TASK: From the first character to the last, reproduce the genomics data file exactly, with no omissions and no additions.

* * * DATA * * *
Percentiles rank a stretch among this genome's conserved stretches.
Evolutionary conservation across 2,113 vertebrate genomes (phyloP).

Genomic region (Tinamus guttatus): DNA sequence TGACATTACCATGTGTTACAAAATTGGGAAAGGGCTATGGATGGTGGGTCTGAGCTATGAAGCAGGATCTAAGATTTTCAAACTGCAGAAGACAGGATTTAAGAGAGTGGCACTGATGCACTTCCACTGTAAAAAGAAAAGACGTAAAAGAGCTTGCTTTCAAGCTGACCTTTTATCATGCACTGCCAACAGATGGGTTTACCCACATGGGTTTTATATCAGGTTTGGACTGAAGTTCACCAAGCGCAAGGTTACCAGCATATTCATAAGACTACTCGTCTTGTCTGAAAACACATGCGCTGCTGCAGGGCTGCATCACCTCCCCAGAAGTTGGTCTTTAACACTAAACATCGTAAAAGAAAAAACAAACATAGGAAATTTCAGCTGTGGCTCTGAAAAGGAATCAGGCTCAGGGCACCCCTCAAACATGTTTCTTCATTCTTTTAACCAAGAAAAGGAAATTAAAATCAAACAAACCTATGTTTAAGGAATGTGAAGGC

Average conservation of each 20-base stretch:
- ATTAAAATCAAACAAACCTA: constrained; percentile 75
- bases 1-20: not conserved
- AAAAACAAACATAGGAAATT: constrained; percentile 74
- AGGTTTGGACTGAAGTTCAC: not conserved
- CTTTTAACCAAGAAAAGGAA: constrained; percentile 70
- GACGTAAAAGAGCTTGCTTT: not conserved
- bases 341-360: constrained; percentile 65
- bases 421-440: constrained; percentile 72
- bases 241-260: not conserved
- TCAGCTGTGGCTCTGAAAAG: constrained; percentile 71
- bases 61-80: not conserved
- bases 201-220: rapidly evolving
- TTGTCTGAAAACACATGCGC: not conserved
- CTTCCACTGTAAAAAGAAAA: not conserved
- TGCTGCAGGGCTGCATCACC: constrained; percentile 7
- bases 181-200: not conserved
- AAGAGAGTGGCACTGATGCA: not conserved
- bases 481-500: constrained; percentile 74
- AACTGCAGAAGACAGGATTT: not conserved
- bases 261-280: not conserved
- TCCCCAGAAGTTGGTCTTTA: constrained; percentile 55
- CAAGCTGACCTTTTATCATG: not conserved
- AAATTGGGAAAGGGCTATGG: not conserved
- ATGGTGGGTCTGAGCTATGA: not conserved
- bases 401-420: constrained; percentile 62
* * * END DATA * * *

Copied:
Percentiles rank a stretch among this genome's conserved stretches.
Evolutionary conservation across 2,113 vertebrate genomes (phyloP).

Genomic region (Tinamus guttatus): DNA sequence TGACATTACCATGTGTTACAAAATTGGGAAAGGGCTATGGATGGTGGGTCTGAGCTATGAAGCAGGATCTAAGATTTTCAAACTGCAGAAGACAGGATTTAAGAGAGTGGCACTGATGCACTTCCACTGTAAAAAGAAAAGACGTAAAAGAGCTTGCTTTCAAGCTGACCTTTTATCATGCACTGCCAACAGATGGGTTTACCCACATGGGTTTTATATCAGGTTTGGACTGAAGTTCACCAAGCGCAAGGTTACCAGCATATTCATAAGACTACTCGTCTTGTCTGAAAACACATGCGCTGCTGCAGGGCTGCATCACCTCCCCAGAAGTTGGTCTTTAACACTAAACATCGTAAAAGAAAAAACAAACATAGGAAATTTCAGCTGTGGCTCTGAAAAGGAATCAGGCTCAGGGCACCCCTCAAACATGTTTCTTCATTCTTTTAACCAAGAAAAGGAAATTAAAATCAAACAAACCTATGTTTAAGGAATGTGAAGGC

Average conservation of each 20-base stretch:
- ATTAAAATCAAACAAACCTA: constrained; percentile 75
- bases 1-20: not conserved
- AAAAACAAACATAGGAAATT: constrained; percentile 74
- AGGTTTGGACTGAAGTTCAC: not conserved
- CTTTTAACCAAGAAAAGGAA: constrained; percentile 70
- GACGTAAAAGAGCTTGCTTT: not conserved
- bases 341-360: constrained; percentile 65
- bases 421-440: constrained; percentile 72
- bases 241-260: not conserved
- TCAGCTGTGGCTCTGAAAAG: constrained; percentile 71
- bases 61-80: not conserved
- bases 201-220: rapidly evolving
- TTGTCTGAAAACACATGCGC: not conserved
- CTTCCACTGTAAAAAGAAAA: not conserved
- TGCTGCAGGGCTGCATCACC: constrained; percentile 7
- bases 181-200: not conserved
- AAGAGAGTGGCACTGATGCA: not conserved
- bases 481-500: constrained; percentile 74
- AACTGCAGAAGACAGGATTT: not conserved
- bases 261-280: not conserved
- TCCCCAGAAGTTGGTCTTTA: constrained; percentile 55
- CAAGCTGACCTTTTATCATG: not conserved
- AAATTGGGAAAGGGCTATGG: not conserved
- ATGGTGGGTCTGAGCTATGA: not conserved
- bases 401-420: constrained; percentile 62